This week we’re talking to George Asimenos, our director of science and clinical solutions. George came to DNAnexus when it first started, and has played a pivotal role in building the scientific and engineering foundation of the company ever since.
Q: What do you do at DNAnexus?
A: I’ve been with DNAnexus since the very early days, so I’ve done pretty much everything — from searching for ofﬁce space, assembling desks, and unloading the dishwasher, to hunting for executives, writing code, and watching that code unfold on the cloud. These days I’m focusing more on science, exploring ways in which DNAnexus can help its customers reach new scientiﬁc frontiers and accelerate DNA-based medicine.
Q: Where were you before?
A: I was previously a student at Stanford University, doing a Ph.D. in computer science. It’s where I fell in love with biology and genomics.
Q: What attracted you to DNAnexus?
A: I could not say no to such a great founding team: my Stanford thesis advisor, Serafim Batzoglou; my Stanford reading committee chair, Arend Sidow; and my best Stanford student colleague, Andreas Sundquist.
Q: What have you learned since joining the company?
A: Things move very quickly at a startup company, and I’ve learned to welcome change. Where your ofﬁce is located, what your logo looks like, who you report to, what your product does and who you build it for. As the ancient Greek aphorism goes, “Panta rhei” — “everything flows.”
Q: If you weren’t a scientist at DNAnexus, where would you be?
A: I would be a food critic, ideally an inspector for the Michelin guide. Tasting menus of the world would rejoice!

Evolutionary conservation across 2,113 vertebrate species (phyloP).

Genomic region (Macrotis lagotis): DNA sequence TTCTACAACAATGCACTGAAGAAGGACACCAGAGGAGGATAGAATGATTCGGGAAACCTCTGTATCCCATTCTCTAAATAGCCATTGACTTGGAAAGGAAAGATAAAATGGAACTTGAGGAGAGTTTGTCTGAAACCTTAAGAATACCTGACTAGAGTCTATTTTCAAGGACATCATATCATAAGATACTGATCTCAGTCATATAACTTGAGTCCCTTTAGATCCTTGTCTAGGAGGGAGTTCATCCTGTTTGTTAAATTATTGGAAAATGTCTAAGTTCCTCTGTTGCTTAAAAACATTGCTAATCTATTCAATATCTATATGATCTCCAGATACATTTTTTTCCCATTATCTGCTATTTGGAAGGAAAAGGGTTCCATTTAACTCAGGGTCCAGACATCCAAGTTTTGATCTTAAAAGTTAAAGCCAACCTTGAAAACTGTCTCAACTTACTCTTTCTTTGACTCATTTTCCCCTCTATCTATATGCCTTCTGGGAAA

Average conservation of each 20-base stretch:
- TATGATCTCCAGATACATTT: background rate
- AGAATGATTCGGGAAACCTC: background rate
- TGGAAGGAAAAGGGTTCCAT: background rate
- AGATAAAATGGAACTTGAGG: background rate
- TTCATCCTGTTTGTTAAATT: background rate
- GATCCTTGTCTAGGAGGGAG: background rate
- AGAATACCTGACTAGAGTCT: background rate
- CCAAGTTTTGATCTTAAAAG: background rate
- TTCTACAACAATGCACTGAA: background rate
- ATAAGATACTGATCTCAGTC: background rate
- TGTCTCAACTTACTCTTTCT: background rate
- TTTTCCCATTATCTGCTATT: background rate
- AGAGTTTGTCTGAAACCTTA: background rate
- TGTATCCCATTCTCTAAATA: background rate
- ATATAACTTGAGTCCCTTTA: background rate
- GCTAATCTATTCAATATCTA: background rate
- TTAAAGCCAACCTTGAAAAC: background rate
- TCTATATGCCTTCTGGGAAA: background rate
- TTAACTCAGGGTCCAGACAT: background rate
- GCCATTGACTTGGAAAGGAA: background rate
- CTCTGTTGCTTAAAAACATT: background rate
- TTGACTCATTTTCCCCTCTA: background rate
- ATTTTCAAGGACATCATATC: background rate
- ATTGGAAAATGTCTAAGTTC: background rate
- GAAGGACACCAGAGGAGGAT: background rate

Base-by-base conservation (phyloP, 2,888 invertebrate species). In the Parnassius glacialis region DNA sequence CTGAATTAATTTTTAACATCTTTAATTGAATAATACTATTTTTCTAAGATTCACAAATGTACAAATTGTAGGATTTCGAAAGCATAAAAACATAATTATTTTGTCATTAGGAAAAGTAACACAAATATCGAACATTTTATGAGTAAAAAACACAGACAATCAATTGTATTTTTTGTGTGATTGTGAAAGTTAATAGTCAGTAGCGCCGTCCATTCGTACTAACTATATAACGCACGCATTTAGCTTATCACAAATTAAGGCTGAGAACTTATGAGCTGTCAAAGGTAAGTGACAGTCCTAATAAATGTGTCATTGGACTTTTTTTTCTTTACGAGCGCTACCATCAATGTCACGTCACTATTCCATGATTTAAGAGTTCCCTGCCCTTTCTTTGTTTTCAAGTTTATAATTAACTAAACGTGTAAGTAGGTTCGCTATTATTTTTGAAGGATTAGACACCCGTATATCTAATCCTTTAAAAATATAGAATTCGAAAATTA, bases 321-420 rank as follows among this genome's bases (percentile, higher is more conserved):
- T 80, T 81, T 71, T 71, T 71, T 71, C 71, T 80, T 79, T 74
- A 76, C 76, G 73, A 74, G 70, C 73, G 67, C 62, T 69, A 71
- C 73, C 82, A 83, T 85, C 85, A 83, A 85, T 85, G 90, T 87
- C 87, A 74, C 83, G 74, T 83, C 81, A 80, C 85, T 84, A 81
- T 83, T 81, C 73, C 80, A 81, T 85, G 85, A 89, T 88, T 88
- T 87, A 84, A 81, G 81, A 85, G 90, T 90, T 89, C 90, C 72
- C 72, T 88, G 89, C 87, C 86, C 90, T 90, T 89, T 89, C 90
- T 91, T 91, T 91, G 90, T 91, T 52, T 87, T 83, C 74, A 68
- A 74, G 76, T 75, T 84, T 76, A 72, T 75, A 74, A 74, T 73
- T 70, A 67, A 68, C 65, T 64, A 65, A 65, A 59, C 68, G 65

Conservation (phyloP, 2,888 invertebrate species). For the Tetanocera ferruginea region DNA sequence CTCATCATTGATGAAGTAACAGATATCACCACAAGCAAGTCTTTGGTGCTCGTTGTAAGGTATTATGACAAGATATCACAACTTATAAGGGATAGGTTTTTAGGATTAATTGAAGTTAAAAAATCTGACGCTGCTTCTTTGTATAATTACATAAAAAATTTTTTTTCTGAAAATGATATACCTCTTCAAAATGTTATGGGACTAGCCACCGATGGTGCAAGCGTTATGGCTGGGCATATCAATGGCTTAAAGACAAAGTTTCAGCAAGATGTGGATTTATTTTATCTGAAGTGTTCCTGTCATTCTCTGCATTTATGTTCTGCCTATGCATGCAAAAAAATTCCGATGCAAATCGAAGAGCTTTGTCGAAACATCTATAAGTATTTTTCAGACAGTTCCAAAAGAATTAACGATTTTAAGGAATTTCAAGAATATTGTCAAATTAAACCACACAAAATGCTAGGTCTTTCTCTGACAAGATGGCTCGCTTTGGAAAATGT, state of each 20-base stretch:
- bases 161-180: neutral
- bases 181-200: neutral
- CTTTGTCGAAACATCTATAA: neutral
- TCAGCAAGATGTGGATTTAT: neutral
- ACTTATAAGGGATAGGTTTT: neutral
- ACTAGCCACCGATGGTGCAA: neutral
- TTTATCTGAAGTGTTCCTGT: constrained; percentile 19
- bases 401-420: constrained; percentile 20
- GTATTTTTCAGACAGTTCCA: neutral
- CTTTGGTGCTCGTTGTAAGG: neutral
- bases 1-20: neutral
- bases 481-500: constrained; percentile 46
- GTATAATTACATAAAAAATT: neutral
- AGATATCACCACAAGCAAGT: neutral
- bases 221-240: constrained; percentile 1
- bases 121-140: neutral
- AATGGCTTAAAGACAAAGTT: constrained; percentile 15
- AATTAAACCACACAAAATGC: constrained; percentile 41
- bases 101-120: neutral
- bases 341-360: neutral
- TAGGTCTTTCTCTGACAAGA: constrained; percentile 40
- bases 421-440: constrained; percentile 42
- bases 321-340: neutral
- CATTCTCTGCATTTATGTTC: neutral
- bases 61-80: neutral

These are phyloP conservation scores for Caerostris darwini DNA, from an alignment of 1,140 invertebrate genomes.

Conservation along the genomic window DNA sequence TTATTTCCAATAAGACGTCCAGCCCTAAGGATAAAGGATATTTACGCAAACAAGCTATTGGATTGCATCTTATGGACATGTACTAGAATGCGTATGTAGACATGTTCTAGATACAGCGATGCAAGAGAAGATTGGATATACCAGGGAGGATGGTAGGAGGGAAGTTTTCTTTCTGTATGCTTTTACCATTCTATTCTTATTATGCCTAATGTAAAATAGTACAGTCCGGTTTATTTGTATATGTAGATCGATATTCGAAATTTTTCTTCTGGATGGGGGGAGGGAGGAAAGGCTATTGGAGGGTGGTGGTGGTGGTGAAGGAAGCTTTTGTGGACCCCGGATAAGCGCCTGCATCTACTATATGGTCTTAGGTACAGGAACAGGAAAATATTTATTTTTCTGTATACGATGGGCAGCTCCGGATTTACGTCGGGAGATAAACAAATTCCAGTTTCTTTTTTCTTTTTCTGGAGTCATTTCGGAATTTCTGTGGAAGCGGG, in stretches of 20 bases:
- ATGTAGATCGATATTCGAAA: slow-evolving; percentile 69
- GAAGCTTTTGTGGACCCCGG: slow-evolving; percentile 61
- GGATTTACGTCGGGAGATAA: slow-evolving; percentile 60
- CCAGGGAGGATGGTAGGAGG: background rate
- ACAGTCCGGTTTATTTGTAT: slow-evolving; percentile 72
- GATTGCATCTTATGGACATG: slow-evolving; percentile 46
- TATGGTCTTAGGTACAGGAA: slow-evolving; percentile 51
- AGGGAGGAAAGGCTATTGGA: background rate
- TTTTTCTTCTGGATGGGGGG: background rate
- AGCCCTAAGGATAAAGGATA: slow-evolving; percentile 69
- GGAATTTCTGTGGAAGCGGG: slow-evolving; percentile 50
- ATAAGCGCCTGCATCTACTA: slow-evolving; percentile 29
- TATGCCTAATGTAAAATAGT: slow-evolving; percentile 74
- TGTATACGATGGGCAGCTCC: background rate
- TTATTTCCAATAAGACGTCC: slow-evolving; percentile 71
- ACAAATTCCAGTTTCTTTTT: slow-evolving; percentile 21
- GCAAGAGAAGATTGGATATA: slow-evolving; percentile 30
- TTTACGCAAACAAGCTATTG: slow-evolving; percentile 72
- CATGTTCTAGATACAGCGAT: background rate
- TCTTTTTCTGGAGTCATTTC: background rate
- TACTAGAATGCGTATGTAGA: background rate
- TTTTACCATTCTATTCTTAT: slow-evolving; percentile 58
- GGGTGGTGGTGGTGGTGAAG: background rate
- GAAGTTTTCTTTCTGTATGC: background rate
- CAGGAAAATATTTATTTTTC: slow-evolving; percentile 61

Q: Fill in the blank: There is probably a genetic link to ______.
A: Aging. It’s complicated, but DNA is certainly implicated. Hopefully we can make advances in understanding how they are related during this lifetime.
Q: If you could have any person’s genome sequenced, whose would it be?
A: I think it’s time to sequence some great foods and figure out what genes make for a tasty olive oil, a succulent tomato, and an aromatic oregano (ideally combined into a salad).
Q: Tell us one thing about yourself that nobody at DNAnexus knows.
A: Throughout Stanford’s SURG101 (an anatomy class where students, in groups of 10, dissect a whole human cadaver over the course of several weeks), my team ran behind during the week devoted to arm dissection. We were able to ﬁnish only the left arm of our cadaver. So I went back into the lab on Sunday, and spent all day dissecting the right arm myself — a life changing experience discovering the awe-inspiring complexity of the human body.